Black holes can exist without event horizon: Hawkings
Acclaimed theoretical physicist Stephen Hawking, one of the creators of modern black-hole theory, has now questioned the existence of the phenomenon known as event horizon around black holes.
In a paper posted online on University of Cambridge, Britain, Hawking has proposed a new theory called 'apparent horizon' - a surface along which light rays attempting to rush away from the black hole's core would be suspended.
Hawking's new suggestion is that the 'apparent horizon' is the real boundary.
"The absence of event horizons mean that there are no black holes - in the sense of regimes from which light can not escape to infinity," Hawking, director of research at the centre for theoretical cosmology, was quoted as saying in a report by the journal Nature.
An event horizon is termed as a boundary in space time beyond which events cannot affect an outside observer. In layman's terms, it is defined as 'the point of no return'.
"A full explanation of the process would require a theory that successfully merges gravity with the other fundamental forces of nature. The correct treatment, however, remains a mystery," added Hawkings, author of all-time great science book "A Brief History of Time".
Titled 'Information Preservation and Weather Forecasting for Black Holes', the paper is an attempt to solve the black-hole firewall paradox - discovered by theoretical physicist Joe Polchinski at the Kavli Institute for Theoretical Physics in Santa Barbara, California.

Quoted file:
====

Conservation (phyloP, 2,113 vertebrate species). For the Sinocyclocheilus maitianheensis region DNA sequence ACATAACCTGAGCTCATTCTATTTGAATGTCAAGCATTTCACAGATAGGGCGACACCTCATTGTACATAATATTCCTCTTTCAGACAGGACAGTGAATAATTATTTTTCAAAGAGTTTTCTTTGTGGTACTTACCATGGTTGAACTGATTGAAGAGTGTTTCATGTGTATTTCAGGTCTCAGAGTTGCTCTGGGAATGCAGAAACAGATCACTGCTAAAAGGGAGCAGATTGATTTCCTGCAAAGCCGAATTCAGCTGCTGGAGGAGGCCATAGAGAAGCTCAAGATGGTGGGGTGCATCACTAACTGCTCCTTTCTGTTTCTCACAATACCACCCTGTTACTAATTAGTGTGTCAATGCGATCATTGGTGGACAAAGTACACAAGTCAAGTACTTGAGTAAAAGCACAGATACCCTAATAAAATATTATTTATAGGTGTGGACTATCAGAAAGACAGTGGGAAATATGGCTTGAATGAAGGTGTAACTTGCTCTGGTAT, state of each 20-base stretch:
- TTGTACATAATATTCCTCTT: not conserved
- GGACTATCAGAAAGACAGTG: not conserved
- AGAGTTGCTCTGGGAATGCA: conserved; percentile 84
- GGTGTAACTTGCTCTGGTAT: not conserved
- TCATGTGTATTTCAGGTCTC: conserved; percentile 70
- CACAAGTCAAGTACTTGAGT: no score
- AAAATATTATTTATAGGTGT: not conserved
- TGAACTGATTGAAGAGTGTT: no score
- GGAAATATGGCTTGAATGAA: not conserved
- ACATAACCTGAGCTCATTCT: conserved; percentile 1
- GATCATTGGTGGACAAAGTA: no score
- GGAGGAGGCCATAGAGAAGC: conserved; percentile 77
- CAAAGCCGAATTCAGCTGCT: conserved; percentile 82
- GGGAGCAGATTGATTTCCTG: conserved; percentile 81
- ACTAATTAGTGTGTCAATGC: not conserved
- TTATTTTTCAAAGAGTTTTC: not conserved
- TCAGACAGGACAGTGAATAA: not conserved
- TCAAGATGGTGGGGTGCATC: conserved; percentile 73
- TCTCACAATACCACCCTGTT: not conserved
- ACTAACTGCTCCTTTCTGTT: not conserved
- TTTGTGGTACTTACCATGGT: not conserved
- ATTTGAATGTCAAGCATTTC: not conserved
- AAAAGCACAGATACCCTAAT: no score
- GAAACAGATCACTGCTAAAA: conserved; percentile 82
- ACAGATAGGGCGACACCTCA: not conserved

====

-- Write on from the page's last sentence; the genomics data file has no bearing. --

According to the Nature report, Polchinski's team found that the laws of quantum mechanics, which govern particles on small scales, change the situation completely.
Quantum theory, they said, dictates that the event horizon must actually be a transformed into a highly energetic region, or 'firewall', that would burn the astronaut to a crisp.
This was alarming because, while the firewall obeyed quantum rules, it flouted Einstein's general theory of relativity.
"The picture Hawking gives sounds reasonable," Don Page, an expert on black holes at the University of Alberta in Edmonton, Canada, was quoted as saying.
"You could say that it is radical to propose there's no event horizon. But these are highly quantum conditions, and there's ambiguity about what space time even is, let alone whether there is a definite region that can be marked as an event horizon," Page added.
Polchinski, however, is sceptical that black holes without an event horizon could exist in nature.
The kind of violent fluctuations needed to erase it are too rare in the Universe, he said.
(Posted on 24-01-2014)